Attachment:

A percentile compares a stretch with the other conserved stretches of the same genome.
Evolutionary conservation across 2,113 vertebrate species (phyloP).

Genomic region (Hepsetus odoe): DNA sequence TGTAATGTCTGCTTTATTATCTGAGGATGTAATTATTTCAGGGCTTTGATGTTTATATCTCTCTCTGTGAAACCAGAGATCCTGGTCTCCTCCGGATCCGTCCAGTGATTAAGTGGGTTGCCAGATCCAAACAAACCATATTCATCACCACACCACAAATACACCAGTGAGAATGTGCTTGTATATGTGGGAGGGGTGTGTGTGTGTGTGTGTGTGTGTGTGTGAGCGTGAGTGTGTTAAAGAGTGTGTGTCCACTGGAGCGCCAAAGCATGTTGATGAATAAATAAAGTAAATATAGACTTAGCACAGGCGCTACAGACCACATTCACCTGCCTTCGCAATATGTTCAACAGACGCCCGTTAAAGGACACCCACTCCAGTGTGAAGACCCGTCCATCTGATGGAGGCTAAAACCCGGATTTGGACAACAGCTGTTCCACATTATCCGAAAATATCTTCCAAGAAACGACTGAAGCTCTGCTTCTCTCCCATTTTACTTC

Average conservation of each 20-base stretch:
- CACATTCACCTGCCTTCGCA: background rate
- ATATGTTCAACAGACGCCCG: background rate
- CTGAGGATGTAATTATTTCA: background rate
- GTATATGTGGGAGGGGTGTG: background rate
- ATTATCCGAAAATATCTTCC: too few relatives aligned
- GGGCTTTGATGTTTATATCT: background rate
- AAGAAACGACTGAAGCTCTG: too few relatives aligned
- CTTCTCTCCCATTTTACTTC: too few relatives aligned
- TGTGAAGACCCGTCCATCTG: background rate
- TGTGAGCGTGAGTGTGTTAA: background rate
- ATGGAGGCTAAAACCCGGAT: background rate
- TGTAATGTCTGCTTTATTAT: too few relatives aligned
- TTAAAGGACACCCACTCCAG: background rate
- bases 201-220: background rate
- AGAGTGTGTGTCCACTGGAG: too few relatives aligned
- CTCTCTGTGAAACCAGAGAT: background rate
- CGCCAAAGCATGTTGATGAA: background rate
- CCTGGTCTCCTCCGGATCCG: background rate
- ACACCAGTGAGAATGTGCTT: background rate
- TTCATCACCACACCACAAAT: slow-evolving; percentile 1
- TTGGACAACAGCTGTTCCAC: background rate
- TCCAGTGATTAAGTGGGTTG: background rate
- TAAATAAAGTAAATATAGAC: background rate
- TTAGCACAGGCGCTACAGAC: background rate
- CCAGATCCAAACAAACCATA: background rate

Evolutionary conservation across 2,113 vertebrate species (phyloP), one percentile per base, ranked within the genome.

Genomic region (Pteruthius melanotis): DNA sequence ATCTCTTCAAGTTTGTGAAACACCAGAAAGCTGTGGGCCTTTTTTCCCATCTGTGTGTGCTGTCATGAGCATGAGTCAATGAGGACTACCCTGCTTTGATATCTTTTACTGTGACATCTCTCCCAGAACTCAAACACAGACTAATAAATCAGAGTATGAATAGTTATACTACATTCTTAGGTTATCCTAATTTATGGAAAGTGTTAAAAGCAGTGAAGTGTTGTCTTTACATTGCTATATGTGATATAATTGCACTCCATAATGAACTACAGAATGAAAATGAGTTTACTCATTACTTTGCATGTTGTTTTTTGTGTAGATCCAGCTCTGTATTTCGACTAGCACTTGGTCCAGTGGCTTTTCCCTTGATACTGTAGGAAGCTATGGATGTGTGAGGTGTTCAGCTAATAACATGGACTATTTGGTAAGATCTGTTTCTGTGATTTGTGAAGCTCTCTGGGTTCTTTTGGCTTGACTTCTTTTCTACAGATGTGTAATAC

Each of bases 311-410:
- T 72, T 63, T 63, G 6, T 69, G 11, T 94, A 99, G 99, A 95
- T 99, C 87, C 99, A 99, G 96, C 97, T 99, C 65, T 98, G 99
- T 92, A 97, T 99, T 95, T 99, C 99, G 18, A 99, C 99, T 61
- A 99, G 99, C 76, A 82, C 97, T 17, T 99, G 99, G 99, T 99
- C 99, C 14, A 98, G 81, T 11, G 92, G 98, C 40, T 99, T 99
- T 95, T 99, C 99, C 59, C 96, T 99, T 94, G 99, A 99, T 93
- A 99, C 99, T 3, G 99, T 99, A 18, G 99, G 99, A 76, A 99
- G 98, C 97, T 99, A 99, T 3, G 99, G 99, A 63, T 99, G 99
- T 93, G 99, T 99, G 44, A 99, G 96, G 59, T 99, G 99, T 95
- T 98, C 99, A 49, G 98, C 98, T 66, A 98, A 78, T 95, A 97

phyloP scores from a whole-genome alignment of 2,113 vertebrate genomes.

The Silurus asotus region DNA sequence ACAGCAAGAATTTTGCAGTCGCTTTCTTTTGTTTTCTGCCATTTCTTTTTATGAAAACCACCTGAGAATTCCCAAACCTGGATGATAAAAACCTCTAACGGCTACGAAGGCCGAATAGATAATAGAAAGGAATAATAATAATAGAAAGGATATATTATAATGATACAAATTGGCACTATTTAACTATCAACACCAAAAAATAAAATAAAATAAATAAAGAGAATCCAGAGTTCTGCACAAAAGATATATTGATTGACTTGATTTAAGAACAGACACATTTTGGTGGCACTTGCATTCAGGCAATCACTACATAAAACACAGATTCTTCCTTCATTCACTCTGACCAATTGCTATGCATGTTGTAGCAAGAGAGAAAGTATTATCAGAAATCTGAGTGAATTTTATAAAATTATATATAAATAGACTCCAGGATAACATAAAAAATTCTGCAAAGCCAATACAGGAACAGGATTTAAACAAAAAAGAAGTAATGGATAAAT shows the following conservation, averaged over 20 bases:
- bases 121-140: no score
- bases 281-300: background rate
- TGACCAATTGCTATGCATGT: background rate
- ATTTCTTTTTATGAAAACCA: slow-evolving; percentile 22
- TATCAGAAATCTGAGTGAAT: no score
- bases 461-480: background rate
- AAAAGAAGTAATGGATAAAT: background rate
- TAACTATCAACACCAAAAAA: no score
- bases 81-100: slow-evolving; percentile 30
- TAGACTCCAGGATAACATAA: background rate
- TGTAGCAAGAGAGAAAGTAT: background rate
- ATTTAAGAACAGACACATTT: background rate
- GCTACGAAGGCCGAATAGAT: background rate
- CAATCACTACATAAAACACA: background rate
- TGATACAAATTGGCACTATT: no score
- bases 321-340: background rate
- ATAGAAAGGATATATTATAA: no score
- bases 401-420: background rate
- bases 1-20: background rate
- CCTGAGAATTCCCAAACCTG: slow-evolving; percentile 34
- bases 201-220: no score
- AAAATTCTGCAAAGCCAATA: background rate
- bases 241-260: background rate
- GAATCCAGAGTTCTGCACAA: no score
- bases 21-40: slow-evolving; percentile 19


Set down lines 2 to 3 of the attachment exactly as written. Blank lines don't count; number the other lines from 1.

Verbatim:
Evolutionary conservation across 2,113 vertebrate species (phyloP).

Genomic region (Hepsetus odoe): DNA sequence TGTAATGTCTGCTTTATTATCTGAGGATGTAATTATTTCAGGGCTTTGATGTTTATATCTCTCTCTGTGAAACCAGAGATCCTGGTCTCCTCCGGATCCGTCCAGTGATTAAGTGGGTTGCCAGATCCAAACAAACCATATTCATCACCACACCACAAATACACCAGTGAGAATGTGCTTGTATATGTGGGAGGGGTGTGTGTGTGTGTGTGTGTGTGTGTGTGAGCGTGAGTGTGTTAAAGAGTGTGTGTCCACTGGAGCGCCAAAGCATGTTGATGAATAAATAAAGTAAATATAGACTTAGCACAGGCGCTACAGACCACATTCACCTGCCTTCGCAATATGTTCAACAGACGCCCGTTAAAGGACACCCACTCCAGTGTGAAGACCCGTCCATCTGATGGAGGCTAAAACCCGGATTTGGACAACAGCTGTTCCACATTATCCGAAAATATCTTCCAAGAAACGACTGAAGCTCTGCTTCTCTCCCATTTTACTTC